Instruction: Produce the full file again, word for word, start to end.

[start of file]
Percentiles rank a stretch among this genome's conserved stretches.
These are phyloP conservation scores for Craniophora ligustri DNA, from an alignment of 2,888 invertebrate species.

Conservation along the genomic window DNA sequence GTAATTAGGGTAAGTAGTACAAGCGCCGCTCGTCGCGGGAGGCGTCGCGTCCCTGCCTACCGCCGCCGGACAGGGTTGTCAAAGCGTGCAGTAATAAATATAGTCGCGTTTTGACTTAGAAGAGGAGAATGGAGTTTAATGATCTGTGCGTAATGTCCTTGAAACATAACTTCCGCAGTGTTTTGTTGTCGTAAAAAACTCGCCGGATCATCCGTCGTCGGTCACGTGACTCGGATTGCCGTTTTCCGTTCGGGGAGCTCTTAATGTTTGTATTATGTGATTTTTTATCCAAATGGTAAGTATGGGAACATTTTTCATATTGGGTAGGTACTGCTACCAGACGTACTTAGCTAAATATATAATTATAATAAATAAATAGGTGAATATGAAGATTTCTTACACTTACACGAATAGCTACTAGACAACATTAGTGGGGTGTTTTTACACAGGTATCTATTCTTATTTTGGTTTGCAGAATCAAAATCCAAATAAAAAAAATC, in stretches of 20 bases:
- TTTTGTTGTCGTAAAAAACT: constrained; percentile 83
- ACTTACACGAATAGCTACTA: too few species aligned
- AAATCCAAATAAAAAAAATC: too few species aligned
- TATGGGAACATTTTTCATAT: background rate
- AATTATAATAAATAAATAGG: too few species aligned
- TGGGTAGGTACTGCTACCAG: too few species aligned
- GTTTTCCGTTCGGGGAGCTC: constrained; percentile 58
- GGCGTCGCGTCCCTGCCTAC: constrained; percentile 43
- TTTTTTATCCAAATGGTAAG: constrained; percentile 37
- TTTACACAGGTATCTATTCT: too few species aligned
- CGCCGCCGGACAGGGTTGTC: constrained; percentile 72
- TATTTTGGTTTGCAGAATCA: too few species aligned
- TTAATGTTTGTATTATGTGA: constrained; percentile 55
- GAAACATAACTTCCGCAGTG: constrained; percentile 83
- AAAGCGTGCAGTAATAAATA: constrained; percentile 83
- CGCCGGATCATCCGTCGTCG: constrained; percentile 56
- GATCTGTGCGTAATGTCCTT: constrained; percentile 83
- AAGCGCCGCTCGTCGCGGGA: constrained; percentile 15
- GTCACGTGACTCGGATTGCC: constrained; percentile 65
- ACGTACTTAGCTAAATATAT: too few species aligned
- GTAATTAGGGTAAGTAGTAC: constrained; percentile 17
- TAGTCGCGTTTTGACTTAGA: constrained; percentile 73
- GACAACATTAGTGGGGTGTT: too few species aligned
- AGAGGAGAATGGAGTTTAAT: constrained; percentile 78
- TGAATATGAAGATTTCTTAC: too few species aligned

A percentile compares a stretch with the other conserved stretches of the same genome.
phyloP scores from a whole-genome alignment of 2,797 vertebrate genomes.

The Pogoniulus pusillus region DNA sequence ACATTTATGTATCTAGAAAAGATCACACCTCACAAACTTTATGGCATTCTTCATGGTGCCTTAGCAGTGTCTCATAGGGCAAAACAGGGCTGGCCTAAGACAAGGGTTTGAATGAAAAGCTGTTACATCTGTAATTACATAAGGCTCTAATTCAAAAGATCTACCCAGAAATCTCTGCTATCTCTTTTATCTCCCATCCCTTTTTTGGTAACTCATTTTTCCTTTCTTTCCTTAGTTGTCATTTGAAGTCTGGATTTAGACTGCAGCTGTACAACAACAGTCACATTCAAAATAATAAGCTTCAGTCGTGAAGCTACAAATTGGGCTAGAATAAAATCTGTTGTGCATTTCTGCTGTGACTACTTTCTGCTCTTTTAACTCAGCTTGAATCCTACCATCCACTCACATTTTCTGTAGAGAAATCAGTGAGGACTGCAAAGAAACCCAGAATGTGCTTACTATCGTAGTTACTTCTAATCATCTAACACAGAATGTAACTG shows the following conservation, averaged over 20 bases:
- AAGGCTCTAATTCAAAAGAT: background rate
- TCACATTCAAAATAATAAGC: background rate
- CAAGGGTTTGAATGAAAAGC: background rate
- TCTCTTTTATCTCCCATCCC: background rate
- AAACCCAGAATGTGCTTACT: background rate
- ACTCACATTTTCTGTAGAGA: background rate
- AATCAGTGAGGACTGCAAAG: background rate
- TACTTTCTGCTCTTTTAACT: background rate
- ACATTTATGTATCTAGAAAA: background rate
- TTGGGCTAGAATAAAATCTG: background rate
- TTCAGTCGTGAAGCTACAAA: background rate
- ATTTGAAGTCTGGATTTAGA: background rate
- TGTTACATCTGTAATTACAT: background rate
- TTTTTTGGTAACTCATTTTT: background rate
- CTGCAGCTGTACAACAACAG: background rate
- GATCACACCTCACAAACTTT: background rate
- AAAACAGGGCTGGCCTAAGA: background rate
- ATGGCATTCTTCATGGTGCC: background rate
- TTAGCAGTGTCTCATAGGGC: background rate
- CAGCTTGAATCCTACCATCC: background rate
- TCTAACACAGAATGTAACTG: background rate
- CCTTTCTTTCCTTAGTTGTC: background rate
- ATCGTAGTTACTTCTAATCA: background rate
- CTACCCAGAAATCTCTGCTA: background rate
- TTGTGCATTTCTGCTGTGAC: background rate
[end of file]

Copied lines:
Percentiles rank a stretch among this genome's conserved stretches.
These are phyloP conservation scores for Craniophora ligustri DNA, from an alignment of 2,888 invertebrate species.

Conservation along the genomic window DNA sequence GTAATTAGGGTAAGTAGTACAAGCGCCGCTCGTCGCGGGAGGCGTCGCGTCCCTGCCTACCGCCGCCGGACAGGGTTGTCAAAGCGTGCAGTAATAAATATAGTCGCGTTTTGACTTAGAAGAGGAGAATGGAGTTTAATGATCTGTGCGTAATGTCCTTGAAACATAACTTCCGCAGTGTTTTGTTGTCGTAAAAAACTCGCCGGATCATCCGTCGTCGGTCACGTGACTCGGATTGCCGTTTTCCGTTCGGGGAGCTCTTAATGTTTGTATTATGTGATTTTTTATCCAAATGGTAAGTATGGGAACATTTTTCATATTGGGTAGGTACTGCTACCAGACGTACTTAGCTAAATATATAATTATAATAAATAAATAGGTGAATATGAAGATTTCTTACACTTACACGAATAGCTACTAGACAACATTAGTGGGGTGTTTTTACACAGGTATCTATTCTTATTTTGGTTTGCAGAATCAAAATCCAAATAAAAAAAATC, in stretches of 20 bases:
- TTTTGTTGTCGTAAAAAACT: constrained; percentile 83
- ACTTACACGAATAGCTACTA: too few species aligned
- AAATCCAAATAAAAAAAATC: too few species aligned
- TATGGGAACATTTTTCATAT: background rate
- AATTATAATAAATAAATAGG: too few species aligned
- TGGGTAGGTACTGCTACCAG: too few species aligned
- GTTTTCCGTTCGGGGAGCTC: constrained; percentile 58
- GGCGTCGCGTCCCTGCCTAC: constrained; percentile 43
- TTTTTTATCCAAATGGTAAG: constrained; percentile 37
- TTTACACAGGTATCTATTCT: too few species aligned
- CGCCGCCGGACAGGGTTGTC: constrained; percentile 72
- TATTTTGGTTTGCAGAATCA: too few species aligned
- TTAATGTTTGTATTATGTGA: constrained; percentile 55
- GAAACATAACTTCCGCAGTG: constrained; percentile 83
- AAAGCGTGCAGTAATAAATA: constrained; percentile 83
- CGCCGGATCATCCGTCGTCG: constrained; percentile 56
- GATCTGTGCGTAATGTCCTT: constrained; percentile 83
- AAGCGCCGCTCGTCGCGGGA: constrained; percentile 15
- GTCACGTGACTCGGATTGCC: constrained; percentile 65
- ACGTACTTAGCTAAATATAT: too few species aligned
- GTAATTAGGGTAAGTAGTAC: constrained; percentile 17
- TAGTCGCGTTTTGACTTAGA: constrained; percentile 73
- GACAACATTAGTGGGGTGTT: too few species aligned
- AGAGGAGAATGGAGTTTAAT: constrained; percentile 78
- TGAATATGAAGATTTCTTAC: too few species aligned

A percentile compares a stretch with the other conserved stretches of the same genome.
phyloP scores from a whole-genome alignment of 2,797 vertebrate genomes.

The Pogoniulus pusillus region DNA sequence ACATTTATGTATCTAGAAAAGATCACACCTCACAAACTTTATGGCATTCTTCATGGTGCCTTAGCAGTGTCTCATAGGGCAAAACAGGGCTGGCCTAAGACAAGGGTTTGAATGAAAAGCTGTTACATCTGTAATTACATAAGGCTCTAATTCAAAAGATCTACCCAGAAATCTCTGCTATCTCTTTTATCTCCCATCCCTTTTTTGGTAACTCATTTTTCCTTTCTTTCCTTAGTTGTCATTTGAAGTCTGGATTTAGACTGCAGCTGTACAACAACAGTCACATTCAAAATAATAAGCTTCAGTCGTGAAGCTACAAATTGGGCTAGAATAAAATCTGTTGTGCATTTCTGCTGTGACTACTTTCTGCTCTTTTAACTCAGCTTGAATCCTACCATCCACTCACATTTTCTGTAGAGAAATCAGTGAGGACTGCAAAGAAACCCAGAATGTGCTTACTATCGTAGTTACTTCTAATCATCTAACACAGAATGTAACTG shows the following conservation, averaged over 20 bases:
- AAGGCTCTAATTCAAAAGAT: background rate
- TCACATTCAAAATAATAAGC: background rate
- CAAGGGTTTGAATGAAAAGC: background rate
- TCTCTTTTATCTCCCATCCC: background rate
- AAACCCAGAATGTGCTTACT: background rate
- ACTCACATTTTCTGTAGAGA: background rate
- AATCAGTGAGGACTGCAAAG: background rate
- TACTTTCTGCTCTTTTAACT: background rate
- ACATTTATGTATCTAGAAAA: background rate
- TTGGGCTAGAATAAAATCTG: background rate
- TTCAGTCGTGAAGCTACAAA: background rate
- ATTTGAAGTCTGGATTTAGA: background rate
- TGTTACATCTGTAATTACAT: background rate
- TTTTTTGGTAACTCATTTTT: background rate
- CTGCAGCTGTACAACAACAG: background rate
- GATCACACCTCACAAACTTT: background rate
- AAAACAGGGCTGGCCTAAGA: background rate
- ATGGCATTCTTCATGGTGCC: background rate
- TTAGCAGTGTCTCATAGGGC: background rate
- CAGCTTGAATCCTACCATCC: background rate
- TCTAACACAGAATGTAACTG: background rate
- CCTTTCTTTCCTTAGTTGTC: background rate
- ATCGTAGTTACTTCTAATCA: background rate
- CTACCCAGAAATCTCTGCTA: background rate
- TTGTGCATTTCTGCTGTGAC: background rate